Car Rental Ayers Rock Airport
As the morning sun strains to raise its rays above the impressive stature of an ancient colossus, vibrant hues of orange and red adorn the face of the world’s largest monolith. This phenomenon is widely considered to be one of the fundamental experiences on offer when visiting what is arguably Australia’s most sacred site - Uluru.
Not too late to isolate
Situated 335 kilometres south-west of its nearest sizeable town, Alice Springs, Uluru (or Ayers Rock as it was previously titled by European explorers) is an iconic sandstone formation located in the southern portion of Australia’s Northern Territory. The vast desert stretches for hundreds of kilometres in every direction, so a hire car would be a wise choice for uninterrupted exploration.
One of Australia’s most recognisable tourist destinations, Uluru is frequently on the bucket list of the more daring overseas tourist and Aussie alike. Given its incredibly remote locale, it may surprise some to learn that the site has been welcoming visitors since as far back as the 1930s, and continues to see up to 400,000 visitors per year.
If you’re flying in, a hire car allows you to traverse this wilderness at your own pace and in your own time - a must to truly appreciate the untapped beauty of the terrain.
Immerse yourself in the rich history of the region, including Uluru’s place in Aboriginal rites of passage, the scarcity of food and water and the challenges faced by the traditional custodians in retrieving autonomy over their native lands.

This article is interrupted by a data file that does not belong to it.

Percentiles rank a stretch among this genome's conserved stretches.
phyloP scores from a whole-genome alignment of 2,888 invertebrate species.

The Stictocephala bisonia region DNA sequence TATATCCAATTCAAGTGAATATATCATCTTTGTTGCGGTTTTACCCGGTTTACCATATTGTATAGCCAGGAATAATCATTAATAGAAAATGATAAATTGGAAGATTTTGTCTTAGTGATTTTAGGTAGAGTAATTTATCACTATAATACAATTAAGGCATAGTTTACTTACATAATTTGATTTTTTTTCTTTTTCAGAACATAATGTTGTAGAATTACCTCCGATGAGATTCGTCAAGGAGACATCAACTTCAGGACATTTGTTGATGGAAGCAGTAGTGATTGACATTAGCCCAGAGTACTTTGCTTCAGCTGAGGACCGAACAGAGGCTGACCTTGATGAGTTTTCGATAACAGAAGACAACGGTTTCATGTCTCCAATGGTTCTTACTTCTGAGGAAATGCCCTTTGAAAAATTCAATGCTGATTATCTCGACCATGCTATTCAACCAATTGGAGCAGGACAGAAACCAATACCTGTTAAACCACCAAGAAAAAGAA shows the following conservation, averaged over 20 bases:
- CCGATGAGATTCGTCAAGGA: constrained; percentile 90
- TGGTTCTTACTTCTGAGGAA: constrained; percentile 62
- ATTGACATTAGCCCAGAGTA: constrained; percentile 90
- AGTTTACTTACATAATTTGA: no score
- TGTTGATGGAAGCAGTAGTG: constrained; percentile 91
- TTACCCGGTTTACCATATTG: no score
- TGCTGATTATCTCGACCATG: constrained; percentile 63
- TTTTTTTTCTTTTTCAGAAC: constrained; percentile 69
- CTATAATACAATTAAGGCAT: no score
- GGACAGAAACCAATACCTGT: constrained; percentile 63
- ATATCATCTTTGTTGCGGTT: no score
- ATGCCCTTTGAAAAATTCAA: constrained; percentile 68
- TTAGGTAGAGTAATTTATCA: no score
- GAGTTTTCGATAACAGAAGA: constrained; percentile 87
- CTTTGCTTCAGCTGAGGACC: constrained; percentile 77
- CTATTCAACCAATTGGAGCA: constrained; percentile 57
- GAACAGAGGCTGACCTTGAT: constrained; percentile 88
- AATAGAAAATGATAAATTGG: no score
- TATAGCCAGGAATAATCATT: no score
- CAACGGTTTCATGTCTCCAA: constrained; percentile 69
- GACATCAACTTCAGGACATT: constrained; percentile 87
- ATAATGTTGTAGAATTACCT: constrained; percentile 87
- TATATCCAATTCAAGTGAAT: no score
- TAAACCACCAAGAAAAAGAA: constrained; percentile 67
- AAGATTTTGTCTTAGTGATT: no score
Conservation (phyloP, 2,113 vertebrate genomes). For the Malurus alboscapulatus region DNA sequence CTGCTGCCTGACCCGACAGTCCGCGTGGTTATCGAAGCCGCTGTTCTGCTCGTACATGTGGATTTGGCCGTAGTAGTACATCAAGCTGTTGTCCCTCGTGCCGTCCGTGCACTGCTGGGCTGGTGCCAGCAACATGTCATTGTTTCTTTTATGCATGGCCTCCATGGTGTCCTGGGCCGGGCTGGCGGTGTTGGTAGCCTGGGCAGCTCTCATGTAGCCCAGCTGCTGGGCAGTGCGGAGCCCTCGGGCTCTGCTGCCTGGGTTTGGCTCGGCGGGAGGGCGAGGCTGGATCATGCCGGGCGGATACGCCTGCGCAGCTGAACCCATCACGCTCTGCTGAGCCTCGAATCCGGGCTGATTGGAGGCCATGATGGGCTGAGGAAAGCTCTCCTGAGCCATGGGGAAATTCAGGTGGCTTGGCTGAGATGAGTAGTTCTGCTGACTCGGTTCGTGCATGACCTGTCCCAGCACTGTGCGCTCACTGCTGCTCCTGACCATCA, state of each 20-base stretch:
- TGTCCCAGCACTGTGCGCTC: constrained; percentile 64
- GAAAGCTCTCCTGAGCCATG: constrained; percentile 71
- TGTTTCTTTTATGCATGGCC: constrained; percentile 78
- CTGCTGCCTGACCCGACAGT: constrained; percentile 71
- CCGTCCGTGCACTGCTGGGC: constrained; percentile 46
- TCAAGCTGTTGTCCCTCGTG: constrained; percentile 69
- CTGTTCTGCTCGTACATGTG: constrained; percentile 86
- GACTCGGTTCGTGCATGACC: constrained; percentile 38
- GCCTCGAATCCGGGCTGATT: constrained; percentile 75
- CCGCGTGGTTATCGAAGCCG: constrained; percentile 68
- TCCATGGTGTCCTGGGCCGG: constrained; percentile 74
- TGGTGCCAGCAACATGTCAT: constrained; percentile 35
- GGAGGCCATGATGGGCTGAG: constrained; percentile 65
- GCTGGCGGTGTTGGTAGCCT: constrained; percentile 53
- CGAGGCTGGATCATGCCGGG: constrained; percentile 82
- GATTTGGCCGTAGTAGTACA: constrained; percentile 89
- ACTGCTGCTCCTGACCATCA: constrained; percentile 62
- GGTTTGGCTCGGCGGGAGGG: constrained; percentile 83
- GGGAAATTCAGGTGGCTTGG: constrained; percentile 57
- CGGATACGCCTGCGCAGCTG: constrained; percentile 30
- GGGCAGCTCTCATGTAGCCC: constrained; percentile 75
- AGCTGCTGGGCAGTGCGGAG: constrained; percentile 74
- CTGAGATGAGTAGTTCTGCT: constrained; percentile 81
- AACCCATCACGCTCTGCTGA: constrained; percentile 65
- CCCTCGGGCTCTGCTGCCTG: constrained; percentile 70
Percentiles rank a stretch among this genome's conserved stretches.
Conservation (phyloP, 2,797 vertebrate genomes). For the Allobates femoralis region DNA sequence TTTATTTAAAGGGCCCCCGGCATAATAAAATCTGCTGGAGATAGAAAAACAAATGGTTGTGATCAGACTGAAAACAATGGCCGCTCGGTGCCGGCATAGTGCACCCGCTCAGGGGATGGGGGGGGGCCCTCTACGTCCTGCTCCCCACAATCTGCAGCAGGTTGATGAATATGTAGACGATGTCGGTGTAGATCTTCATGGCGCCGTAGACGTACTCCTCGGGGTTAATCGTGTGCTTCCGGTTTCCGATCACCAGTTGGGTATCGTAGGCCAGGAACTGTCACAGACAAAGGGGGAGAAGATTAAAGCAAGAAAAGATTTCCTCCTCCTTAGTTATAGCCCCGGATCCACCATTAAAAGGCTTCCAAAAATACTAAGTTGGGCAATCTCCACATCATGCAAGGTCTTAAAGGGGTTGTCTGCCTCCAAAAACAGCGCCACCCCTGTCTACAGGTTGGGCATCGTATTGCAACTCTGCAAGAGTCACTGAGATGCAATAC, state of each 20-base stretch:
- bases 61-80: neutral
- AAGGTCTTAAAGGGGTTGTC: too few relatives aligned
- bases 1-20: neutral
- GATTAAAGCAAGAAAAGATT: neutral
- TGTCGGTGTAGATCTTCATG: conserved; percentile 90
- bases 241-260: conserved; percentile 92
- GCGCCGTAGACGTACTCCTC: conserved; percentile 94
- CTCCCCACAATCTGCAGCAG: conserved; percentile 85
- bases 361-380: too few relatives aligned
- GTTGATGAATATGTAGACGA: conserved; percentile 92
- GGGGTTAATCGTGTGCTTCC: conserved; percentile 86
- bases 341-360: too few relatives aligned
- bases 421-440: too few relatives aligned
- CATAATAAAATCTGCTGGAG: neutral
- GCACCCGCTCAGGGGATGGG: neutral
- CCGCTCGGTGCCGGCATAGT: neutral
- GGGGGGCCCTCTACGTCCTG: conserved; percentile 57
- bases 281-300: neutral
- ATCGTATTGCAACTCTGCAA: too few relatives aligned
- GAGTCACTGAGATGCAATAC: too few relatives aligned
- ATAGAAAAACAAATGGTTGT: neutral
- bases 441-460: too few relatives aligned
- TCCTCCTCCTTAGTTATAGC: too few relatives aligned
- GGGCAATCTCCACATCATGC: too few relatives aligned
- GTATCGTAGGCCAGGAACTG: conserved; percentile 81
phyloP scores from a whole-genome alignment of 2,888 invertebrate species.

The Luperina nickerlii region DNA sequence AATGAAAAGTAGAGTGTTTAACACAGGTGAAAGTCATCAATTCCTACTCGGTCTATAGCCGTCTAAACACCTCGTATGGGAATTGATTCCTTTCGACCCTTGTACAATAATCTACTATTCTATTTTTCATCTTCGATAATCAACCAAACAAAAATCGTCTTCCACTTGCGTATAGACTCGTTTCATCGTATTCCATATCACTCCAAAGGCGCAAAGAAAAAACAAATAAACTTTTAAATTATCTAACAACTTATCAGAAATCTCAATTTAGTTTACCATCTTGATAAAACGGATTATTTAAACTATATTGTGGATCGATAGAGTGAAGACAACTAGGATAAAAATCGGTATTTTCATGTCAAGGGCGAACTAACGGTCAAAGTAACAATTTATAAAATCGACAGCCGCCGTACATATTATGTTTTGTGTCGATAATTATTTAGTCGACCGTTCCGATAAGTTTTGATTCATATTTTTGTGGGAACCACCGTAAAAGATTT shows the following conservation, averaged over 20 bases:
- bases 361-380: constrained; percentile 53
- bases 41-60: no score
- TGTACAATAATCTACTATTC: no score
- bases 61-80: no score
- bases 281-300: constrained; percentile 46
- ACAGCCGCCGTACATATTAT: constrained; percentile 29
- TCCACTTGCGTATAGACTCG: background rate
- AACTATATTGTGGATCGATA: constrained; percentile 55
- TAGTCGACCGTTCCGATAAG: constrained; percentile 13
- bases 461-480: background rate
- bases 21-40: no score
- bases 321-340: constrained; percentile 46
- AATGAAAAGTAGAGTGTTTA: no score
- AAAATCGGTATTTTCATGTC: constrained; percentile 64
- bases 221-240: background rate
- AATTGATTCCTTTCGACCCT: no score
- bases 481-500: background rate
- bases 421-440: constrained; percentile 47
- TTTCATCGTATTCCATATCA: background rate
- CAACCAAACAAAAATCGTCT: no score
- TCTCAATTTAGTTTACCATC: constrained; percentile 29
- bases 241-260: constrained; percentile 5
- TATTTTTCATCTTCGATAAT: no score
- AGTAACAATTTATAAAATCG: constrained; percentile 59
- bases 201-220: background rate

Home to only a thousand or more residents year-round, the population of both Uluru and its adjoining town Yulara are known to fluctuate with the seasons, meaning you’re not likely to hit any traffic in your rental car.
The best time to visit the red centre in terms of weather is between May to September, as the temperatures are generally cooler and more bearable for those not acclimated to desert conditions.
Visiting between October to March will land you in the hot period, with temperatures regularly exceeding 35°c, making the climate less than ideal for walking and sightseeing tours. The hot weather does provide some respite, however, as storms brew in the clashing pockets of warm and cool air which causes rain to pool on Uluru.
This rain eventually fills up many of the water holes atop Uluru’s surface, leading to cascading waterfalls that meander their way down the ancient sun-scorched face of the iconic rock. A spectacle that if you’re lucky enough to observe, can be seen from the comfort of your dry hire car. Events like this are considered by the few lucky spectators to be the holy grail of experiences, as rain here is such a rarity.
Another coveted experience to be had at the park doesn’t present itself until after sunset, when the ever-changing colours of Uluru’s surface have receded into the night. It is only when darkness has cast itself across the desert that some of the treasures of being remote are revealed. Hundreds of kilometres from the bustle of the nearest town, light pollution at Uluru Kata-Tjuta is non-existent.
Stargazing here will leave you speechless, as the moon rises above the sandy plains and the Milky Way is revealed in its unobstructed glory.
Take your hire car to participate in the Astro Tour and observe some of these sights in person. The resident astronomer will guide you through the many visible constellations, drawing attention to planets within our solar system and some stars that can only be seen from the southern hemisphere, most notably the famous Crux Constellation (Southern Cross). You’ll have even greater visibility thanks to the range of binoculars and telescopes provided by the tour. This really is one not to be missed and is known to be positively poignant to many, many people.
For a small town with few people, there really is an abundance of activities to take advantage of at Uluru. Perhaps nowhere else on the continent is there a more culturally significant place to gaze up at the stars, or feel connected to the past rich in colourful indigenous history.
Uluru’s significant charm seems to peel back the stress of urban life and promotes ideation of authentic connection to body, land and fellow man.